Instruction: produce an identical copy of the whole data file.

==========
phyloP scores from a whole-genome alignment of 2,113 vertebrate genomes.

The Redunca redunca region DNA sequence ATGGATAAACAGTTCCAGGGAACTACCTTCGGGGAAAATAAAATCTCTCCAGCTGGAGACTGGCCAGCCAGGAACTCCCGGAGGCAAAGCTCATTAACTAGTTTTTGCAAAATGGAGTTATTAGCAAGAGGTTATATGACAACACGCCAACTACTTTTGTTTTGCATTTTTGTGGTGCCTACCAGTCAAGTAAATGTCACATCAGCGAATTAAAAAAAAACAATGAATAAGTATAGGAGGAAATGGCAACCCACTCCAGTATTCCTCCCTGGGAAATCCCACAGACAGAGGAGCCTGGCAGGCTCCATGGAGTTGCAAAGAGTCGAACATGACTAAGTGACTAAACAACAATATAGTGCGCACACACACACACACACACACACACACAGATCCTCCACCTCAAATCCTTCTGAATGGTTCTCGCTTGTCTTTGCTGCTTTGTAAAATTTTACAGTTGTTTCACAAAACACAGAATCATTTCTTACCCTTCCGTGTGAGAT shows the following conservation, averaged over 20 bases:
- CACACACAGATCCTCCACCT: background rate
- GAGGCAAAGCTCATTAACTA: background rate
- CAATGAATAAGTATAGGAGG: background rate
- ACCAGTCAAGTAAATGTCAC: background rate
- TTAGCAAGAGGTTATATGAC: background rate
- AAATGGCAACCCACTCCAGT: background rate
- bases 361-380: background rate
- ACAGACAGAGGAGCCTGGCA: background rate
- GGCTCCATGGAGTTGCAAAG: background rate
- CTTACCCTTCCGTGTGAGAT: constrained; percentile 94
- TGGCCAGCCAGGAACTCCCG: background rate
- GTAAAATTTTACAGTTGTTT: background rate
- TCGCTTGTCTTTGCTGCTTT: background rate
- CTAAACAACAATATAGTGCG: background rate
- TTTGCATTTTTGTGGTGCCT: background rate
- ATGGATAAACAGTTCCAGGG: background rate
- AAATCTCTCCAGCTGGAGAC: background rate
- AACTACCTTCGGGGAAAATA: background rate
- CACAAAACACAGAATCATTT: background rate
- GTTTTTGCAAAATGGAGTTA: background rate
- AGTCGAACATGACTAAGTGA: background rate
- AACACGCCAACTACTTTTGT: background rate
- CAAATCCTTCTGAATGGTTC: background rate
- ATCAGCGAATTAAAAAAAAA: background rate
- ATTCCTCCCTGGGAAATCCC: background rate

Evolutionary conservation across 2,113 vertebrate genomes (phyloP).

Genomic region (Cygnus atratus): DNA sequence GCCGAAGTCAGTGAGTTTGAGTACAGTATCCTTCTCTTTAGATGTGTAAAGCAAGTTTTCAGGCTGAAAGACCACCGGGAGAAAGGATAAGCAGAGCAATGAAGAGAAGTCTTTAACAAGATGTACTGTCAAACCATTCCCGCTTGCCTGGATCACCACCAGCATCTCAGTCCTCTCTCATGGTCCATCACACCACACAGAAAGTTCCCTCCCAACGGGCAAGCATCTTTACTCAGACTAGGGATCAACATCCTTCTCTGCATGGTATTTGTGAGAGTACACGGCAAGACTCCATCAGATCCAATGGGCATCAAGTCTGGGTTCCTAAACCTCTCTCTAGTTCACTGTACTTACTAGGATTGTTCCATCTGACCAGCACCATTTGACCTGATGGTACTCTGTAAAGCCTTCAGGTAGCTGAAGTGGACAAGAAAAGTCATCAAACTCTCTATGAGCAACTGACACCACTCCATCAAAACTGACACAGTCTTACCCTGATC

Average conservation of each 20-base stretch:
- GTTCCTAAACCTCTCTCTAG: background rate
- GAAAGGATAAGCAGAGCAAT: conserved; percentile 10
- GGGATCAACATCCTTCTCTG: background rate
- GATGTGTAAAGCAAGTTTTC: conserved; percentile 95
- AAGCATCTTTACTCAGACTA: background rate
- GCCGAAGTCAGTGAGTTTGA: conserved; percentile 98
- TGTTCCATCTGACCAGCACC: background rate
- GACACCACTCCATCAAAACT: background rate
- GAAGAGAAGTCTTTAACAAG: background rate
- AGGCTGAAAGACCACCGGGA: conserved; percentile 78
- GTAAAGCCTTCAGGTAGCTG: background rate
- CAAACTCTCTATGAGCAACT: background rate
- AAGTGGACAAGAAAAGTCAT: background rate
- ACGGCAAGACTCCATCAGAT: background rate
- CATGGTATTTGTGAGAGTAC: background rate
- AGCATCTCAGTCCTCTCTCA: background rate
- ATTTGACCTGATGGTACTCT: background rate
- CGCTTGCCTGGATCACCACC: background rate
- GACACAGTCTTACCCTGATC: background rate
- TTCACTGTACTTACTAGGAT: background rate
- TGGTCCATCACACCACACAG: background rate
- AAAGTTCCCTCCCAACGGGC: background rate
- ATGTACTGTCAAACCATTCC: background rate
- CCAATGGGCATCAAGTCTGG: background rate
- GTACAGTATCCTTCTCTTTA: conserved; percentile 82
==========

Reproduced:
phyloP scores from a whole-genome alignment of 2,113 vertebrate genomes.

The Redunca redunca region DNA sequence ATGGATAAACAGTTCCAGGGAACTACCTTCGGGGAAAATAAAATCTCTCCAGCTGGAGACTGGCCAGCCAGGAACTCCCGGAGGCAAAGCTCATTAACTAGTTTTTGCAAAATGGAGTTATTAGCAAGAGGTTATATGACAACACGCCAACTACTTTTGTTTTGCATTTTTGTGGTGCCTACCAGTCAAGTAAATGTCACATCAGCGAATTAAAAAAAAACAATGAATAAGTATAGGAGGAAATGGCAACCCACTCCAGTATTCCTCCCTGGGAAATCCCACAGACAGAGGAGCCTGGCAGGCTCCATGGAGTTGCAAAGAGTCGAACATGACTAAGTGACTAAACAACAATATAGTGCGCACACACACACACACACACACACACACAGATCCTCCACCTCAAATCCTTCTGAATGGTTCTCGCTTGTCTTTGCTGCTTTGTAAAATTTTACAGTTGTTTCACAAAACACAGAATCATTTCTTACCCTTCCGTGTGAGAT shows the following conservation, averaged over 20 bases:
- CACACACAGATCCTCCACCT: background rate
- GAGGCAAAGCTCATTAACTA: background rate
- CAATGAATAAGTATAGGAGG: background rate
- ACCAGTCAAGTAAATGTCAC: background rate
- TTAGCAAGAGGTTATATGAC: background rate
- AAATGGCAACCCACTCCAGT: background rate
- bases 361-380: background rate
- ACAGACAGAGGAGCCTGGCA: background rate
- GGCTCCATGGAGTTGCAAAG: background rate
- CTTACCCTTCCGTGTGAGAT: constrained; percentile 94
- TGGCCAGCCAGGAACTCCCG: background rate
- GTAAAATTTTACAGTTGTTT: background rate
- TCGCTTGTCTTTGCTGCTTT: background rate
- CTAAACAACAATATAGTGCG: background rate
- TTTGCATTTTTGTGGTGCCT: background rate
- ATGGATAAACAGTTCCAGGG: background rate
- AAATCTCTCCAGCTGGAGAC: background rate
- AACTACCTTCGGGGAAAATA: background rate
- CACAAAACACAGAATCATTT: background rate
- GTTTTTGCAAAATGGAGTTA: background rate
- AGTCGAACATGACTAAGTGA: background rate
- AACACGCCAACTACTTTTGT: background rate
- CAAATCCTTCTGAATGGTTC: background rate
- ATCAGCGAATTAAAAAAAAA: background rate
- ATTCCTCCCTGGGAAATCCC: background rate

Evolutionary conservation across 2,113 vertebrate genomes (phyloP).

Genomic region (Cygnus atratus): DNA sequence GCCGAAGTCAGTGAGTTTGAGTACAGTATCCTTCTCTTTAGATGTGTAAAGCAAGTTTTCAGGCTGAAAGACCACCGGGAGAAAGGATAAGCAGAGCAATGAAGAGAAGTCTTTAACAAGATGTACTGTCAAACCATTCCCGCTTGCCTGGATCACCACCAGCATCTCAGTCCTCTCTCATGGTCCATCACACCACACAGAAAGTTCCCTCCCAACGGGCAAGCATCTTTACTCAGACTAGGGATCAACATCCTTCTCTGCATGGTATTTGTGAGAGTACACGGCAAGACTCCATCAGATCCAATGGGCATCAAGTCTGGGTTCCTAAACCTCTCTCTAGTTCACTGTACTTACTAGGATTGTTCCATCTGACCAGCACCATTTGACCTGATGGTACTCTGTAAAGCCTTCAGGTAGCTGAAGTGGACAAGAAAAGTCATCAAACTCTCTATGAGCAACTGACACCACTCCATCAAAACTGACACAGTCTTACCCTGATC

Average conservation of each 20-base stretch:
- GTTCCTAAACCTCTCTCTAG: background rate
- GAAAGGATAAGCAGAGCAAT: conserved; percentile 10
- GGGATCAACATCCTTCTCTG: background rate
- GATGTGTAAAGCAAGTTTTC: conserved; percentile 95
- AAGCATCTTTACTCAGACTA: background rate
- GCCGAAGTCAGTGAGTTTGA: conserved; percentile 98
- TGTTCCATCTGACCAGCACC: background rate
- GACACCACTCCATCAAAACT: background rate
- GAAGAGAAGTCTTTAACAAG: background rate
- AGGCTGAAAGACCACCGGGA: conserved; percentile 78
- GTAAAGCCTTCAGGTAGCTG: background rate
- CAAACTCTCTATGAGCAACT: background rate
- AAGTGGACAAGAAAAGTCAT: background rate
- ACGGCAAGACTCCATCAGAT: background rate
- CATGGTATTTGTGAGAGTAC: background rate
- AGCATCTCAGTCCTCTCTCA: background rate
- ATTTGACCTGATGGTACTCT: background rate
- CGCTTGCCTGGATCACCACC: background rate
- GACACAGTCTTACCCTGATC: background rate
- TTCACTGTACTTACTAGGAT: background rate
- TGGTCCATCACACCACACAG: background rate
- AAAGTTCCCTCCCAACGGGC: background rate
- ATGTACTGTCAAACCATTCC: background rate
- CCAATGGGCATCAAGTCTGG: background rate
- GTACAGTATCCTTCTCTTTA: conserved; percentile 82